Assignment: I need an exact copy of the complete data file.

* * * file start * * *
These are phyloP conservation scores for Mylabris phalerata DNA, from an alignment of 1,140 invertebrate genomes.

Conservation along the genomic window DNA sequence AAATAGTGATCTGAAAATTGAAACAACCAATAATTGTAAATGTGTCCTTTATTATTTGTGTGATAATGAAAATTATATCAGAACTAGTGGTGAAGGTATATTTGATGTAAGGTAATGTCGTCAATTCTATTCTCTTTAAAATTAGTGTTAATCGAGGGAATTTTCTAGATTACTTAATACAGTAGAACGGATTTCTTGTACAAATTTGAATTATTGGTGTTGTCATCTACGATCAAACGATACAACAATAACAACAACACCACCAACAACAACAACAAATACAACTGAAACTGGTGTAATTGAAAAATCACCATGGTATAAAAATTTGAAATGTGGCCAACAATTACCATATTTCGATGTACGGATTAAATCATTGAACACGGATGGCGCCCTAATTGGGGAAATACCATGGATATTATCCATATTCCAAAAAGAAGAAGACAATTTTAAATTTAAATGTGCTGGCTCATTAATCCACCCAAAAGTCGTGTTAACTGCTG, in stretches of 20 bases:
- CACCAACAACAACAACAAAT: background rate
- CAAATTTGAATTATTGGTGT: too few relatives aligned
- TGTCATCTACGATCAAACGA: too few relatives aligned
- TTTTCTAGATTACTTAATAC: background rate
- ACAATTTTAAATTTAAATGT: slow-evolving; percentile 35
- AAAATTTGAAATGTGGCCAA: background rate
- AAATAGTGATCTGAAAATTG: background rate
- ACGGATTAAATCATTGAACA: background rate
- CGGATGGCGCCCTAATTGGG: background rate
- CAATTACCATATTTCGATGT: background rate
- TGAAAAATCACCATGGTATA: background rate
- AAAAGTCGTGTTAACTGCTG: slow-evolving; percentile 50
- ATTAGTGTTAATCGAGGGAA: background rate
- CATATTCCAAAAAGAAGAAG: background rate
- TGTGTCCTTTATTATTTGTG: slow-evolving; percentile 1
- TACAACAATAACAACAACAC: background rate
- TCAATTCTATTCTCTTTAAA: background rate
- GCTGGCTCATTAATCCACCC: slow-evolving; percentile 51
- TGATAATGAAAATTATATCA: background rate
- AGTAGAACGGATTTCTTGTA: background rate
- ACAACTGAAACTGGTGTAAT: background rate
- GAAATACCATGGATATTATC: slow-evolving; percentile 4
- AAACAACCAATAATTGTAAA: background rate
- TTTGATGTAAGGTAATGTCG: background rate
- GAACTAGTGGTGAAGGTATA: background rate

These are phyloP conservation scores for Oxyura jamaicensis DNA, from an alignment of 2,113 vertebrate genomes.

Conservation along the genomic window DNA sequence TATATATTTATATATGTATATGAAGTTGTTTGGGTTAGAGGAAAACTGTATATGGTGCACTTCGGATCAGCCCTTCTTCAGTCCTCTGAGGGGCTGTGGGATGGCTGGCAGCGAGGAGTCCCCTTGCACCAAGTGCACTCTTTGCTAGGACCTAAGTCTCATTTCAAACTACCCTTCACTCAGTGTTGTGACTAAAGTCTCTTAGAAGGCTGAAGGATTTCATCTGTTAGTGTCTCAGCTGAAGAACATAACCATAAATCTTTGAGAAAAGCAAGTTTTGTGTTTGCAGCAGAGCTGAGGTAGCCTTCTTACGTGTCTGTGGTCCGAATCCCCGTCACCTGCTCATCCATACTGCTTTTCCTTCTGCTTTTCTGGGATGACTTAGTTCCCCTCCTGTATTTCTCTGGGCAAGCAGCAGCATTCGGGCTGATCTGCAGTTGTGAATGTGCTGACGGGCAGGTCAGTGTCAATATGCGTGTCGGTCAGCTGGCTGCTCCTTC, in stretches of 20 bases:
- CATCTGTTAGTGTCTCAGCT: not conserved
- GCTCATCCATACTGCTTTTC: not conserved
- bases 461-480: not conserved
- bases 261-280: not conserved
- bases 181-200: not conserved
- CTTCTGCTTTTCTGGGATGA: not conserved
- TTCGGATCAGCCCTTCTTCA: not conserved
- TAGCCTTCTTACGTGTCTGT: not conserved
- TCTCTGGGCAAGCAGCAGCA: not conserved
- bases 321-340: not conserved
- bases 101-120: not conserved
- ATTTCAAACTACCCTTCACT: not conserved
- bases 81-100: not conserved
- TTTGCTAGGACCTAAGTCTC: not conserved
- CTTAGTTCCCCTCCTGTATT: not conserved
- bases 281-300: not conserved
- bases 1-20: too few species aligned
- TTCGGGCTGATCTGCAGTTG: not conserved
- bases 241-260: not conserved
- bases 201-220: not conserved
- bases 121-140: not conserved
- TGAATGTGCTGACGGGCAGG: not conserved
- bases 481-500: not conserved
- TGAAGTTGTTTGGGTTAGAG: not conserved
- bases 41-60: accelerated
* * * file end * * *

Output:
These are phyloP conservation scores for Mylabris phalerata DNA, from an alignment of 1,140 invertebrate genomes.

Conservation along the genomic window DNA sequence AAATAGTGATCTGAAAATTGAAACAACCAATAATTGTAAATGTGTCCTTTATTATTTGTGTGATAATGAAAATTATATCAGAACTAGTGGTGAAGGTATATTTGATGTAAGGTAATGTCGTCAATTCTATTCTCTTTAAAATTAGTGTTAATCGAGGGAATTTTCTAGATTACTTAATACAGTAGAACGGATTTCTTGTACAAATTTGAATTATTGGTGTTGTCATCTACGATCAAACGATACAACAATAACAACAACACCACCAACAACAACAACAAATACAACTGAAACTGGTGTAATTGAAAAATCACCATGGTATAAAAATTTGAAATGTGGCCAACAATTACCATATTTCGATGTACGGATTAAATCATTGAACACGGATGGCGCCCTAATTGGGGAAATACCATGGATATTATCCATATTCCAAAAAGAAGAAGACAATTTTAAATTTAAATGTGCTGGCTCATTAATCCACCCAAAAGTCGTGTTAACTGCTG, in stretches of 20 bases:
- CACCAACAACAACAACAAAT: background rate
- CAAATTTGAATTATTGGTGT: too few relatives aligned
- TGTCATCTACGATCAAACGA: too few relatives aligned
- TTTTCTAGATTACTTAATAC: background rate
- ACAATTTTAAATTTAAATGT: slow-evolving; percentile 35
- AAAATTTGAAATGTGGCCAA: background rate
- AAATAGTGATCTGAAAATTG: background rate
- ACGGATTAAATCATTGAACA: background rate
- CGGATGGCGCCCTAATTGGG: background rate
- CAATTACCATATTTCGATGT: background rate
- TGAAAAATCACCATGGTATA: background rate
- AAAAGTCGTGTTAACTGCTG: slow-evolving; percentile 50
- ATTAGTGTTAATCGAGGGAA: background rate
- CATATTCCAAAAAGAAGAAG: background rate
- TGTGTCCTTTATTATTTGTG: slow-evolving; percentile 1
- TACAACAATAACAACAACAC: background rate
- TCAATTCTATTCTCTTTAAA: background rate
- GCTGGCTCATTAATCCACCC: slow-evolving; percentile 51
- TGATAATGAAAATTATATCA: background rate
- AGTAGAACGGATTTCTTGTA: background rate
- ACAACTGAAACTGGTGTAAT: background rate
- GAAATACCATGGATATTATC: slow-evolving; percentile 4
- AAACAACCAATAATTGTAAA: background rate
- TTTGATGTAAGGTAATGTCG: background rate
- GAACTAGTGGTGAAGGTATA: background rate

These are phyloP conservation scores for Oxyura jamaicensis DNA, from an alignment of 2,113 vertebrate genomes.

Conservation along the genomic window DNA sequence TATATATTTATATATGTATATGAAGTTGTTTGGGTTAGAGGAAAACTGTATATGGTGCACTTCGGATCAGCCCTTCTTCAGTCCTCTGAGGGGCTGTGGGATGGCTGGCAGCGAGGAGTCCCCTTGCACCAAGTGCACTCTTTGCTAGGACCTAAGTCTCATTTCAAACTACCCTTCACTCAGTGTTGTGACTAAAGTCTCTTAGAAGGCTGAAGGATTTCATCTGTTAGTGTCTCAGCTGAAGAACATAACCATAAATCTTTGAGAAAAGCAAGTTTTGTGTTTGCAGCAGAGCTGAGGTAGCCTTCTTACGTGTCTGTGGTCCGAATCCCCGTCACCTGCTCATCCATACTGCTTTTCCTTCTGCTTTTCTGGGATGACTTAGTTCCCCTCCTGTATTTCTCTGGGCAAGCAGCAGCATTCGGGCTGATCTGCAGTTGTGAATGTGCTGACGGGCAGGTCAGTGTCAATATGCGTGTCGGTCAGCTGGCTGCTCCTTC, in stretches of 20 bases:
- CATCTGTTAGTGTCTCAGCT: not conserved
- GCTCATCCATACTGCTTTTC: not conserved
- bases 461-480: not conserved
- bases 261-280: not conserved
- bases 181-200: not conserved
- CTTCTGCTTTTCTGGGATGA: not conserved
- TTCGGATCAGCCCTTCTTCA: not conserved
- TAGCCTTCTTACGTGTCTGT: not conserved
- TCTCTGGGCAAGCAGCAGCA: not conserved
- bases 321-340: not conserved
- bases 101-120: not conserved
- ATTTCAAACTACCCTTCACT: not conserved
- bases 81-100: not conserved
- TTTGCTAGGACCTAAGTCTC: not conserved
- CTTAGTTCCCCTCCTGTATT: not conserved
- bases 281-300: not conserved
- bases 1-20: too few species aligned
- TTCGGGCTGATCTGCAGTTG: not conserved
- bases 241-260: not conserved
- bases 201-220: not conserved
- bases 121-140: not conserved
- TGAATGTGCTGACGGGCAGG: not conserved
- bases 481-500: not conserved
- TGAAGTTGTTTGGGTTAGAG: not conserved
- bases 41-60: accelerated